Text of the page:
China’s financing of overseas projects has disproportionately benefited the core political supporters of incumbent presidents or prime ministers of those countries that receive the funds, according to a new book.
During the 20th century, China was mostly known as a recipient of international development finance. Its overseas development programme was modest – roughly on a par with that of Denmark. But over the course of one generation, as Beijing emerged as the world’s second-largest economy, its footprint began to extend far beyond its borders – often in the form of infrastructure initiatives such as Belt and Road.
Its use of debt rather than aid to bankroll big-ticket overseas projects created new opportunities for developing countries to achieve rapid socio-economic gains, but it also introduced major risks, such as corruption, “political capture” and conflict.
The authors of the new book, Banking on Beijing, published by Cambridge University Press, found that in those countries that receive Chinese aid, funding for the political leader’s home province increased by 52% during the years when he or she was in power. But this political capture effect vanished when the leader left office.
They also found that, in the run-up to elections, these areas often saw sharp increases in Chinese government-backed funding.
“There is rot in the system that Beijing created to fast-track the implementation of development projects,” said Dr Bradley Parks, executive director of the AidData research lab at William & Mary college in Williamsburg, Virginia, and one of the five authors of the book.
“Beijing often asks for project proposals and loan applications from senior incumbent politicians rather than technocrats. And this often leads to projects being green-lit that disproportionately benefit the core political supporters of the president or prime minister.”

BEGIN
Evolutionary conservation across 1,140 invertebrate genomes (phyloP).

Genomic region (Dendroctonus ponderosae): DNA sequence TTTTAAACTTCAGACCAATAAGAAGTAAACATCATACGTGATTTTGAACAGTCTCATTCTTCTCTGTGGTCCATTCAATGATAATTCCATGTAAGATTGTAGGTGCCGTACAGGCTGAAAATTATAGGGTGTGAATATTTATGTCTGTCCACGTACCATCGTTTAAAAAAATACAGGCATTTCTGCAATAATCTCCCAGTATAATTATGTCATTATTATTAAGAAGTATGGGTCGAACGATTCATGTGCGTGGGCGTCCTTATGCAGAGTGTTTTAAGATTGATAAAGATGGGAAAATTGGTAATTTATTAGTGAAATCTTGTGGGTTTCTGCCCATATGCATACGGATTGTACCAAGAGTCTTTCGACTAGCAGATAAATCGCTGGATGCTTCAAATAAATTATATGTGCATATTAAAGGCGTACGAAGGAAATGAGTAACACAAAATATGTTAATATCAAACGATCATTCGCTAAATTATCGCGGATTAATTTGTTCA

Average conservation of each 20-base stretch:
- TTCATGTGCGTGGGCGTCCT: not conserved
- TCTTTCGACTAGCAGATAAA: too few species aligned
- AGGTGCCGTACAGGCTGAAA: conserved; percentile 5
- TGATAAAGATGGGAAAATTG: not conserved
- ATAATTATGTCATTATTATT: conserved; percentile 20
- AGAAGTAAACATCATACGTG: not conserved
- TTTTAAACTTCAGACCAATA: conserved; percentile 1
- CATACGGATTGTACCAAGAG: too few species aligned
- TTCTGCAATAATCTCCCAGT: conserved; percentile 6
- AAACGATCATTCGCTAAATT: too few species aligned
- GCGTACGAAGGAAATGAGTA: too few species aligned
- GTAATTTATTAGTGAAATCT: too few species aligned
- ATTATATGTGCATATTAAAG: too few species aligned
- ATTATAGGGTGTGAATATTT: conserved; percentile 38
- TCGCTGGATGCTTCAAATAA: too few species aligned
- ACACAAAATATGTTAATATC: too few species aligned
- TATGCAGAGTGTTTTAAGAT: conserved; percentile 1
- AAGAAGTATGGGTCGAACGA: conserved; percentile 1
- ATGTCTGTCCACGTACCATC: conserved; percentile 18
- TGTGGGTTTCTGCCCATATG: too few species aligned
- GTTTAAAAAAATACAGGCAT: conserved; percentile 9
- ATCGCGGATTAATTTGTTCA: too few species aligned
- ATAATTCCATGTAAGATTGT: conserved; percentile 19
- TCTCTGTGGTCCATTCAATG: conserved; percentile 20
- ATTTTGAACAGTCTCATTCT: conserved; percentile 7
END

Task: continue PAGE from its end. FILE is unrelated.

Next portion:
In Sri Lanka, for example, during his tenure as president, from 2005-2015, Mahinda Rajapaksa tried to transform the remote Hambantota district at the southern tip of the island – his birthplace and home to only 12,000 residents – into a second capital through Chinese-backed infrastructure building, including a huge international airport.
But questions quickly arose about the cost-effectiveness of these projects. In a 2007 cable from the US embassy in Colombo, the ambassador, Robert Blake, reported: “An empty port, an empty airport, and an empty vast convention centre would not generate the benefits that Hambantota needs, and may, if constructed, be considered the president’s folly.”
In 2014, Sri Lanka’s aviation minister told the parliament that the airport, which cost $210m, had “only earned $123 in revenue in a single month”. And when a visiting journalist asked a senior government official about the airport, he indicated, “when I visited the airport there, I asked the sole immigration officer how many passports she’d stamped that day. She said, ‘One.’ ”
But despite such controversies, Beijing has insisted its China-Sri Lanka cooperation is “mutually beneficial and has been warmly welcomed by all sectors in Sri Lanka”. On his visit to the island in 2014, China’s president, Xi Jinping, signed 20 bilateral co-operation agreements, including a $1.4bn Chinese-funded port city in Colombo. Xi described Sri Lanka as a “splendid pearl”.